Ava DuVernay and Justin Chon talk tiki torches and movie craft

ScreenerBlog

Director Ava DuVernay wasted little time before getting political at Sundance Next Fest over the weekend.

“No tiki torches from any cowards here,” DuVernay declared Saturday, less than a day after the white supremacist rally held in Charlottesville, Va. The director of Selma and The 13th, DuVernay was on hand to interview Justin Chon onstage at the Ace Hotel in downtown Los Angeles following a screening of his politically charged film Gook.

In the vein of Spike Lee’s Do the Right Thing, Chon stars in the film with an Asian, black and Latino cast as they navigate the day when four white LAPD officers were acquitted for the Rodney King beating. The film shows the events from the Korean-American perspective at a shoe store in the Los Angeles suburb of Paramount, Calif.

But DuVernay also wanted to give Chon the opportunity to talk about craft. DuVernay, who made her Sundance debut with Middle of Nowhere in 2012, made note that she, too, rarely gets the opportunity to talk lighting and cinematography.

“Ninety-nine out of a hundred times, I’m asked about [race and gender]. I’m very seldom asked questions about filmmaking,” DuVernay told Chon and the audience. “So get ready for your craft questions!”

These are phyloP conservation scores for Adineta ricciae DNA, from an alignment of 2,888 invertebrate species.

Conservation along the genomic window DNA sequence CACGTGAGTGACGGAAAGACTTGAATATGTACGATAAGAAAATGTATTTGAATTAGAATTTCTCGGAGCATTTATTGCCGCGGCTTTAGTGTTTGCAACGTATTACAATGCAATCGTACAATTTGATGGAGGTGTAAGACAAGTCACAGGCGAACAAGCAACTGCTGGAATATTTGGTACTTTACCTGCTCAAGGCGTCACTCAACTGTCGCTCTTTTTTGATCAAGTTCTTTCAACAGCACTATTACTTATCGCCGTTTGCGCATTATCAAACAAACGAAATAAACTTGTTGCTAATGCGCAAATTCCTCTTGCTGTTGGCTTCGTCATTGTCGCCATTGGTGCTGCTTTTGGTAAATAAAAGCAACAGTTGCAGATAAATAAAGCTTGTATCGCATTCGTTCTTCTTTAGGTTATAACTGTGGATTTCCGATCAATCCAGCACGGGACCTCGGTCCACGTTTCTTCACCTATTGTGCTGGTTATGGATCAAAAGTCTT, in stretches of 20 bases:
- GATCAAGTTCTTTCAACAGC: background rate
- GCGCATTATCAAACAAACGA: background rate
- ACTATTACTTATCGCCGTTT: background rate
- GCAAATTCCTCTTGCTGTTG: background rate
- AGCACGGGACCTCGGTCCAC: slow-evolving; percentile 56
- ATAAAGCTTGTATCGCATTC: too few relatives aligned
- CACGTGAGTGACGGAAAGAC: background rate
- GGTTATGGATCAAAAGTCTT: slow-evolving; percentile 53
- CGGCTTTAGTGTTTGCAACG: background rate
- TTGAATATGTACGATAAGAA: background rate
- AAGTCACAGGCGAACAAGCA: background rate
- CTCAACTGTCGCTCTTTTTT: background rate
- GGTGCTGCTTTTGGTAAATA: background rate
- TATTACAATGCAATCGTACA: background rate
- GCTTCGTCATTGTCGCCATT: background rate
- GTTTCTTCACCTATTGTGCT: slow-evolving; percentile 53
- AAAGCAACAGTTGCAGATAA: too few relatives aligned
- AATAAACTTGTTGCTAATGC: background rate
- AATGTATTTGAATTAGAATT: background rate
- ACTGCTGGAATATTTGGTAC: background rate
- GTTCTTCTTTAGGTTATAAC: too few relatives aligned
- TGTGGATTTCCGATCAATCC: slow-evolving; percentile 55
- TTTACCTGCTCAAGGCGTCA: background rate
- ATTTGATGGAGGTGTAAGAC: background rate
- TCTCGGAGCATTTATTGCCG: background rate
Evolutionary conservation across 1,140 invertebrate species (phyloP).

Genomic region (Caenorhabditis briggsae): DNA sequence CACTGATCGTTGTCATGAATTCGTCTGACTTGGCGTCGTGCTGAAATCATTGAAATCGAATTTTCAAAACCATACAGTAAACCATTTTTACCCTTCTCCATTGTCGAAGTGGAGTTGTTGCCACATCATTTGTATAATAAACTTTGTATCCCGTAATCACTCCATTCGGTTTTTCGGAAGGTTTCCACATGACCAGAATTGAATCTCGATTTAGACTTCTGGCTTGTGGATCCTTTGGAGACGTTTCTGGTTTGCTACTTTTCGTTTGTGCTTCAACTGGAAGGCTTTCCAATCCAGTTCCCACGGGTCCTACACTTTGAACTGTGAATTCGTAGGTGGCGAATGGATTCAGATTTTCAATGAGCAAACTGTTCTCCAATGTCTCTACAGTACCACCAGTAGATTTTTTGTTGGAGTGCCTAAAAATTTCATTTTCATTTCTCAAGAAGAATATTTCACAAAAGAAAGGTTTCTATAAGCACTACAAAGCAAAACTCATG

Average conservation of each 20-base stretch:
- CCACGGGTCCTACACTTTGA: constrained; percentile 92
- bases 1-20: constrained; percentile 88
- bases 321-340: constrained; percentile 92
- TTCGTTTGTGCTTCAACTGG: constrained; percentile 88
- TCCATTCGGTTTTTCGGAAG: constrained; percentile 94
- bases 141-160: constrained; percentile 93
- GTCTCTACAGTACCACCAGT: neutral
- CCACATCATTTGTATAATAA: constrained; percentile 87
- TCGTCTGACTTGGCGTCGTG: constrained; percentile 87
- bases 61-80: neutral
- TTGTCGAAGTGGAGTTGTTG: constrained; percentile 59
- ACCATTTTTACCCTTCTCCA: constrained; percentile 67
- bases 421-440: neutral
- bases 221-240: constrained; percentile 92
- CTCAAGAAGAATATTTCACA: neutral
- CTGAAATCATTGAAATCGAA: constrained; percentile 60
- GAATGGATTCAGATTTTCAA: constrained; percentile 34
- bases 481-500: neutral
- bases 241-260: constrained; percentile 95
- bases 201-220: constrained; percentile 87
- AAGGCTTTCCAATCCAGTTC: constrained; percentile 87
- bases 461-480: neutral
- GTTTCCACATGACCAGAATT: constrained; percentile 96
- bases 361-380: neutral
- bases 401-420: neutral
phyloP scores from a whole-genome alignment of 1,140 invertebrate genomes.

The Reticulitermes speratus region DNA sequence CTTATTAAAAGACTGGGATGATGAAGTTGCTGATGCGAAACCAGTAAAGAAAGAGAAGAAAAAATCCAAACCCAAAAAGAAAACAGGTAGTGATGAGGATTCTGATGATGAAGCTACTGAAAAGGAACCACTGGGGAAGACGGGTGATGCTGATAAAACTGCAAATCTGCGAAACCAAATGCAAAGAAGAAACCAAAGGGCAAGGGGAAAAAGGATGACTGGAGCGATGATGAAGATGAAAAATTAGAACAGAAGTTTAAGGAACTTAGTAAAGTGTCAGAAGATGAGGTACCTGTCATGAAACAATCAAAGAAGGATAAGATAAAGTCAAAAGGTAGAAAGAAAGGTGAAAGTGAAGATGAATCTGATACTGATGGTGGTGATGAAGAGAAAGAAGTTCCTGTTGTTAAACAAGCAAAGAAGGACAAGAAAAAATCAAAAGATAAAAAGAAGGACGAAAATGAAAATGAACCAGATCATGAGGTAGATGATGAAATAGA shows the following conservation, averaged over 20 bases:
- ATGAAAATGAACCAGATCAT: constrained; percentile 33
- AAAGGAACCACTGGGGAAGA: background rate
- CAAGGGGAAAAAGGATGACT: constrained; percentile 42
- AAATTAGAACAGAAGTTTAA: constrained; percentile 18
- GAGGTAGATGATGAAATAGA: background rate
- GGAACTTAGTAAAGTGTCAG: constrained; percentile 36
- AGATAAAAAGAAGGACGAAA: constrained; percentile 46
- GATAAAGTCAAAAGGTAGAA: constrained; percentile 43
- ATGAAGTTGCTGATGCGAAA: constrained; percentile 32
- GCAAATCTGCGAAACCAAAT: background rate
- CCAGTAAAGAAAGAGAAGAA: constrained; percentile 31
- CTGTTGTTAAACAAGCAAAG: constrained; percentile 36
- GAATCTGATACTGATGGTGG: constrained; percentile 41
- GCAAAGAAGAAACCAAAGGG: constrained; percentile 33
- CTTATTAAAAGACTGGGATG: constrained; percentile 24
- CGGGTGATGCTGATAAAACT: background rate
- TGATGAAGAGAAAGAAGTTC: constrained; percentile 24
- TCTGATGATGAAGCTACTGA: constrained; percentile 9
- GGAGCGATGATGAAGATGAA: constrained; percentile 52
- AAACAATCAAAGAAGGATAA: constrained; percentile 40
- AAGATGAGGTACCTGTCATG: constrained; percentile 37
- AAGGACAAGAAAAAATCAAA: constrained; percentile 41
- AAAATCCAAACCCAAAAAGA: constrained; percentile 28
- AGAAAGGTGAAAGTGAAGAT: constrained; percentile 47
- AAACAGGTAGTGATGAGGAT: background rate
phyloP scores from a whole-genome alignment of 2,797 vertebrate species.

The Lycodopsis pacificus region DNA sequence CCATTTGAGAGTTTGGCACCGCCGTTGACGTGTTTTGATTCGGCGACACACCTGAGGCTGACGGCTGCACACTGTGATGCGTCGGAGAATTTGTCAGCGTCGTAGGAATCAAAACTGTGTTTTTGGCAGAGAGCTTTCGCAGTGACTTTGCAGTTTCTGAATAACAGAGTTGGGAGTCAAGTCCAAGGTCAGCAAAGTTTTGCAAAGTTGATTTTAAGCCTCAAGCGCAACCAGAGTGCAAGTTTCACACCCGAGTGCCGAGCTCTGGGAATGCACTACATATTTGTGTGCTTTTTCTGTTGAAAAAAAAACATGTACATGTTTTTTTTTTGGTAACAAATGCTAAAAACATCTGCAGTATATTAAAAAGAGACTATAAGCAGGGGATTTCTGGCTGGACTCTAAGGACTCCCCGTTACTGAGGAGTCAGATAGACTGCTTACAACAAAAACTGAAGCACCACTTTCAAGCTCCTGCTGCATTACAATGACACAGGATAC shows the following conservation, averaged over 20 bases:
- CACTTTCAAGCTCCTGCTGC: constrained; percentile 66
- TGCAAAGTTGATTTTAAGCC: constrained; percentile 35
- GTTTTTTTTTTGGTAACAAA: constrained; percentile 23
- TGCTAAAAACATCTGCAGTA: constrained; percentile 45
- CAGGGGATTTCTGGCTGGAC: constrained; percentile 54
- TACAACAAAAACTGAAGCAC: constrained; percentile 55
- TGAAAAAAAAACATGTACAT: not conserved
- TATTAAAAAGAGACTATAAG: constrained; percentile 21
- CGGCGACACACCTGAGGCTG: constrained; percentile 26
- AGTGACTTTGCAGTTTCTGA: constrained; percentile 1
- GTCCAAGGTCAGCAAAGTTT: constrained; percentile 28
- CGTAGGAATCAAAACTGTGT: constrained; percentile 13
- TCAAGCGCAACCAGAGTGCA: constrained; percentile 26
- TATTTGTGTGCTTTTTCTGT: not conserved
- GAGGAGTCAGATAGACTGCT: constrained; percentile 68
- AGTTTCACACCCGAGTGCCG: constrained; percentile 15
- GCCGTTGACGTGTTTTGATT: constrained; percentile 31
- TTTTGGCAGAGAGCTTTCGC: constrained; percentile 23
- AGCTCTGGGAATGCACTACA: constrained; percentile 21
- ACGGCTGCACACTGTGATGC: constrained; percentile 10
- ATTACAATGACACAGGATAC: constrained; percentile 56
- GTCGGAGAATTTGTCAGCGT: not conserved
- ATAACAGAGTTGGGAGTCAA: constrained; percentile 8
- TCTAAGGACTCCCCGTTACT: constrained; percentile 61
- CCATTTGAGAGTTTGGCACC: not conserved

The ensuing conversation ranged from Chon’s choice of lenses, to lighting inspirations (Schindler’s List), to the challenge of “one-ers” (long takes with choreographed movement). DuVernay applauded Gook cinematographer Ante Cheng, whom Chon said was still a graduate student at the University of Southern California. 

“Who are the people who need to be discovered?” Chon said about his cinematographer.

Chon also applied his philosophy of discovery to casting. For the role of a tween African-American girl who hangs around with two 20-something Korean brothers at the shoe store, Chon scouted local African-American churches after traditional auditions surfaced only trained child actors who weren’t right for the part. He eventually discovered Simone Baker at Fernando Pullum Community Arts Center, which provides free arts education in south L.A.

Speaking with DuVernay, Chon also took on Hollywood’s issue with casting Asian actors. He cast his own father in a major role as a Korean liquor store owner. Chon also hired YouTube comedian and musician David So to play his brother in the film.

“People who say there are no talented Asian actors? Fuck that,” Chon exclaimed. “David just hasn’t had the opportunity or the vehicle.”

For her part, DuVernay was thrilled to be talking about the nuts and bolts of filmmaking. 

“Isn’t it nice to hear people-of-color filmmakers talk about craft?” DuVernay enthused. “It’s like a unicorn.”

Photo by Ryan Kobane, copyright 2017 Sundance Institute